My third pick is for simple.com formerly known as BankSimple. They’re an online bank so I have been using them for the last week or two and they have a great website that’s pretty much like Mint for your account with the and a really nice iPhone app. They just rolled out a couple of weeks ago so they’re still ramping things up and they’re going through an invitation list to get people in the system. And there are still some features that they need like being able to make deposits with the camera on the iPhone, which should be coming soon. But it’s a pretty nice alternative to checking account with somebody like Chase or Wells Fargo. It’s nice that it’s an online banking built by people who understand usability.
JAMES: i.e. not Paypal.
JOSH: Yes. It’s the opposite of PayPal. I think that’s enough picks for me today.
CHUCK: Awesome. Alright. I guess it’s my turn. One of the things that I’ve been using a bit lately to track clients and potential clients is Salesforce. I decided to just go with kind of the big dog in the arena and I’ve actually been pretty happy with the way that it all works. I was looking for a CRM. I had tried Highrise before and it just didn’t seem to really work for me. So I decided to try some of these other ones and I got into Salesforce. They gave me a free trial for a couple of weeks and it just really works well with the way that I manage things and so it’d been really, really nice.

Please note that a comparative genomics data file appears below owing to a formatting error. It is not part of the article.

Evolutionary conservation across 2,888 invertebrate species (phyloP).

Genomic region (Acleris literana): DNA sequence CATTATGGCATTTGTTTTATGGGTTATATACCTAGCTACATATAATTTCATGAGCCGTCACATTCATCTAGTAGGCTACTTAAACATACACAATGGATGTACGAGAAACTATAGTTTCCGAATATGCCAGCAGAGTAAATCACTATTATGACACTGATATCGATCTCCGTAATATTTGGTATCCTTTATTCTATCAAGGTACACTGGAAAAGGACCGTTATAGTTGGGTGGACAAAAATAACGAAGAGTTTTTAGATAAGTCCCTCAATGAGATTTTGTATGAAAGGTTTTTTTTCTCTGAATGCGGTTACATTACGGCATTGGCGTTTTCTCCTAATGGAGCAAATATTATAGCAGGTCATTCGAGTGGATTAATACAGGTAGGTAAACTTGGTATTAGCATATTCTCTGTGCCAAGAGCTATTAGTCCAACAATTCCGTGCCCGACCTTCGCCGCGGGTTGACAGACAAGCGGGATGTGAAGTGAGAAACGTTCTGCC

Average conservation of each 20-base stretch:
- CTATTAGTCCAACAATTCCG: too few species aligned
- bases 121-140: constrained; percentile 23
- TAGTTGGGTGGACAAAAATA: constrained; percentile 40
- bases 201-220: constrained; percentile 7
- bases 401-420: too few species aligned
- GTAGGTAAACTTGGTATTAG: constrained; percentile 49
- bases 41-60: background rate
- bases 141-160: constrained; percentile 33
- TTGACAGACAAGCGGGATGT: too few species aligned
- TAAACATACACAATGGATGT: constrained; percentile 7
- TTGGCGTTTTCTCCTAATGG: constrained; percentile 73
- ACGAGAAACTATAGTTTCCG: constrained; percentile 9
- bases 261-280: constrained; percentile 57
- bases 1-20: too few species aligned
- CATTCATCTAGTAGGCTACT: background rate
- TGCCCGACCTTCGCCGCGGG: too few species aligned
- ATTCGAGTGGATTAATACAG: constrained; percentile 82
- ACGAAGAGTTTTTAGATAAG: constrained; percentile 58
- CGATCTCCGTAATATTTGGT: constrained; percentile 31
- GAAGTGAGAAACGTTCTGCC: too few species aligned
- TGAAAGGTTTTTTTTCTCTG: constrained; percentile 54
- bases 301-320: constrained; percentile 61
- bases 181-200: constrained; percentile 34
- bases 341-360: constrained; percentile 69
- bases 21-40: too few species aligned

It also fit in with my other pick and that is a book that we reviewed on the Ruby Freelancer Show. It’s called “Get Clients Now!” and it’s by CJ Hayden. If you want some information about it, we actually did an interview with her for the book club on that podcast and there’s a lot of great information there and I’ll put a link to that in the show notes. But yeah, it’s a terrific book and if you’re a freelancer or trying to build a brand, then this is a really great way of doing it. It’s geared more toward people who provide services as opposed to people that sell products but I’m pretty sure that you could adapt pretty easily to that just with some of the techniques and things that you would use to build a community around a product instead of around a client base around a service business. Anyway, those are my picks and we’ll let Michael give us some picks and then we’ll wrap the show up.